Yep, found the answer, it looks like ISO = ASA:http://en.wikipedia.org/wiki/Film_speedPentax *istDS, Minolta A2, Fuji F31fd, Ricoh R3my fotos: http://flickr.com/photos/kuuan/my movies: http://www.youtube.com/profile?user=kuuan..
How does ISO of digital cameras translate to the ASA of analog cameras?.
They are supposed to be the same..
Or asking differently:if I us a digital camera for shooting a sample at e.g. f5.6 and 1/60sec. at ISO 100, would that mean that I would get the same expossureon an analog at f5.6 and 1/60 sec. with an ASA 100 film?.
In theory, yes. However, some digital cameras use the REI method to determine ISO, and so they are a tad off. Canon DSLRs were known to be more sensitive than the rated ISO - see review of the 30D about the ISO/Sensitivity accuracy:.
Hope this helps...
Remember that a "digital camera" sensor is also an analog device...
Actually ISO (the international standard) is a combination of ASA (the American standard) and DIN (the German standard) for film (or sensor) sensitivity. For example, a box of Provia RDP III shows "ISO 100/21" meaning ASA 100 or DIN 21. Somewhere we got lazy and dropped the DIN. So for the way it's used, yes they're the same. It's a bit like having a new ISO standard for temperature replacing Celsius and Fahrenheit: "ISO 15/59" then having everyone just calling it ISO 15.Severinson.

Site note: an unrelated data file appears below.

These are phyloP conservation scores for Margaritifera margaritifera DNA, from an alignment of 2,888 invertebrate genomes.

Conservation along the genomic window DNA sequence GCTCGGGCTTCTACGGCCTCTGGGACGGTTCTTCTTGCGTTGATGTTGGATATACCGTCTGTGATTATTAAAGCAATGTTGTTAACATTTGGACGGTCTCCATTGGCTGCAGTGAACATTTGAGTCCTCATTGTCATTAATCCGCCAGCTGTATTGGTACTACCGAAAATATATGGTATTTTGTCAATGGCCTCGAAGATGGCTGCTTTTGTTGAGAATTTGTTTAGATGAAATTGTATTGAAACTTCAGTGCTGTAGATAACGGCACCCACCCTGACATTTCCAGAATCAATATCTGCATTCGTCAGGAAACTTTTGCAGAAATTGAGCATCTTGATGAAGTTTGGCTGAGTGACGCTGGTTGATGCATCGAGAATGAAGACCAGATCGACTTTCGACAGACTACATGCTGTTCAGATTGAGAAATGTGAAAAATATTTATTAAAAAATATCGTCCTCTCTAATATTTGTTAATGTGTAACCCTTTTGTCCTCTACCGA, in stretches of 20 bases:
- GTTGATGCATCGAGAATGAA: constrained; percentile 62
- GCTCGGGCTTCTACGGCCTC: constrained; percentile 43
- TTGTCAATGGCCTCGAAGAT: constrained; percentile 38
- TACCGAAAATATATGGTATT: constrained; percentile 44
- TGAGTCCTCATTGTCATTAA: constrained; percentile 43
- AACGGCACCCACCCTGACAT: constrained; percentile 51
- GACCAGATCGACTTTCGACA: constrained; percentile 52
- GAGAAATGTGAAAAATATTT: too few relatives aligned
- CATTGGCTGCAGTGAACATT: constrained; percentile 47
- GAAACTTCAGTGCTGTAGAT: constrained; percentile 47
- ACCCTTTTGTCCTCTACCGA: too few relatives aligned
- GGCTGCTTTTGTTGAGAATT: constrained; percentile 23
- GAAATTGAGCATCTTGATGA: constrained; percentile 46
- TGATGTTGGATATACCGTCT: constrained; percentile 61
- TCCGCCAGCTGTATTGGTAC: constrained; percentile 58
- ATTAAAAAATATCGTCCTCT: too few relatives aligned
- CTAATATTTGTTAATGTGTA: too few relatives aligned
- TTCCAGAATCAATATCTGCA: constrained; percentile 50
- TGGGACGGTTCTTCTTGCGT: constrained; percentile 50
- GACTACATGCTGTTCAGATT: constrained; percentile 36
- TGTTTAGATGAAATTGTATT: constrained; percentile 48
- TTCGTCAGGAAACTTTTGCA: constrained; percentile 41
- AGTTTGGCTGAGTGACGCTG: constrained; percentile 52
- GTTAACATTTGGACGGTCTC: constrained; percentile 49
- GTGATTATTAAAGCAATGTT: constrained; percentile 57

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Same thing, new Universal designation..
I still find myself thinking "ASA" most of the time, hold habits are hard to die.Equipment in profile..
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